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Why Jeep Ran a Vertical Ad on the Super Bowl With 112 Million Watching Horizontal Screens


Jeep's "Portraits" ad, which aired at halftime of Super Bowl 50 and ended up being our favorite spot of the game, wasn't just riveting in its content. It was radical in its format. On a night when 111.9 million viewers were watching the telecast on horizontal screens, "Portraits" was a vertical video—using less than half of the available screen space.


Sean Reynolds, global executive creative director at iris, whose New York office created the 60-second spot, tells Adweek that the content just called for that approach—and it happened to look great on mobile. 

"The close crop was important to really focus the viewer on the eyes and the stories they tell," Reynolds says. "We always had the idea that because it's a portrait ad, it would look great on a mobile device. So we spent a lot of time talking and testing with YouTube to make sure it played full-screen on a portrait device."

Indeed, it does. If you cue up the YouTube version on a smartphone and maximize to fill the screen, it plays beautifully in the vertical format—likewise on Facebook.

The standard horizontal aspect ratio these days is 16-by-9. This video is approximately 7.7-by-9 (it takes up about 48 percent of the horizontal screen). "It's not a standard aspect ratio," Reynolds says. "It's one that we came up with based on the best crop of images we were using and the fact that it had to look great on a mobile device."

The approach was unusual, but that was part of the point.

"We had a great client that shared in our desire to be brave and do something a little unexpected with the ad," Reynolds says. "For us it was never about whether we used the whole screen or not, it was about creating the most impactful piece that we could."

Thanks to subtle visual touches throughout the spot, the photos are never entirely static. The camera zooms almost imperceptible in and out, and there are even a few cinemagraphs—static photos enhanced with a small portion that is moving. These touches add texture, says Reynolds.

"There is a slight camera move on every image. It just really helped with the visual storytelling, and although subtle, I believe it helped with the craft of the final edit," he says. The cinemagraphs, he adds, were "something we always intended to do. The trick was not to overdo it, so as not to detract from the images themselves, but to add some additional texture. They also act as little visual 'easter eggs' that make people want to go back and watch it again."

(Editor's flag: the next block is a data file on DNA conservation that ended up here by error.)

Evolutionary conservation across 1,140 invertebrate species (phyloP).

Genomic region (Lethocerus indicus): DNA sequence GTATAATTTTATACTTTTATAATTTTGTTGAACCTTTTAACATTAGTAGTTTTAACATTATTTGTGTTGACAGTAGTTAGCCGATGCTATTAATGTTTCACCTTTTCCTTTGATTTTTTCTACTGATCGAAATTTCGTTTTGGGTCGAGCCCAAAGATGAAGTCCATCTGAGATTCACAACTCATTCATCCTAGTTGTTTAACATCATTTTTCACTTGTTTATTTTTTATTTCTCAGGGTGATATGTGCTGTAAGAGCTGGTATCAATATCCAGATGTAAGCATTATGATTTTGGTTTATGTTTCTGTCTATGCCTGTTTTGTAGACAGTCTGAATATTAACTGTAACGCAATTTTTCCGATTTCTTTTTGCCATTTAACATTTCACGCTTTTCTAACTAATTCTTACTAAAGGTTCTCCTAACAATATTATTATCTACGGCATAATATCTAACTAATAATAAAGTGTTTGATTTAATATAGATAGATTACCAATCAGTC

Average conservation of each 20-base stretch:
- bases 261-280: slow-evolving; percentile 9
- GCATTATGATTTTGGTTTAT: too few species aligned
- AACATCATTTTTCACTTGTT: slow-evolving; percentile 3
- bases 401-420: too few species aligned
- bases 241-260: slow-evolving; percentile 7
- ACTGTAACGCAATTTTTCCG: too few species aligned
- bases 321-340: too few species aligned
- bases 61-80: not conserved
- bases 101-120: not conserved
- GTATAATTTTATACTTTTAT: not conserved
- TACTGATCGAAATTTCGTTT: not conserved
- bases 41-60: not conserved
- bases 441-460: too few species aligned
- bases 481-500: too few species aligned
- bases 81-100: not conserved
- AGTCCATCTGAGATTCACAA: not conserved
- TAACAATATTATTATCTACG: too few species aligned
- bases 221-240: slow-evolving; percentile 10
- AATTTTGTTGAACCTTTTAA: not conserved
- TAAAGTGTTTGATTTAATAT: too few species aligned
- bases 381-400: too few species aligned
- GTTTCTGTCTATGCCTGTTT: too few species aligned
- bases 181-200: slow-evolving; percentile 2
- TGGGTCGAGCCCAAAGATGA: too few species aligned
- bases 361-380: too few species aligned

Asked which of the stunning photos are personal favorites, Reynolds says there are too many to count.

"I think they all help tell the unbelievable, authentic story of Jeep over its course of 75 years," he says. "The fact that they are all different, imperfect and not over-stylized, was very important. Obviously the focus is on the power and beauty of people's eyes and the stories behind them. I also love the visual play of the story and images—the girl peeking through her fingers when we say fear. The dog and rear of the Jeep when we say wandered and roamed. And I personally have a soft spot for the smiley face on the Jeep headlight."

The poetic voiceover copy also makes the spot evocative. "The original write was almost 90 seconds, so there were several versions we went through when shortening it down to 60," says Reynolds. "The important thing was to always demonstrate and maintain the breadth of Jeep stories, no matter the iteration."

The craft is impressive indeed, in its simplicity and quiet daring. But Reynolds says the true power of the piece resides in the authenticity of its subjects.

"The most compelling and beautiful thing we found was the sheer emotion and power behind people's real Jeep stories," he says. "When we spoke to George Speaker's daughter Alice about her dad, and the pride that they had in him and his Jeep portrait, it brought a tear to all of our eyes. That's when we knew this was going to be a really powerful, participative idea." 

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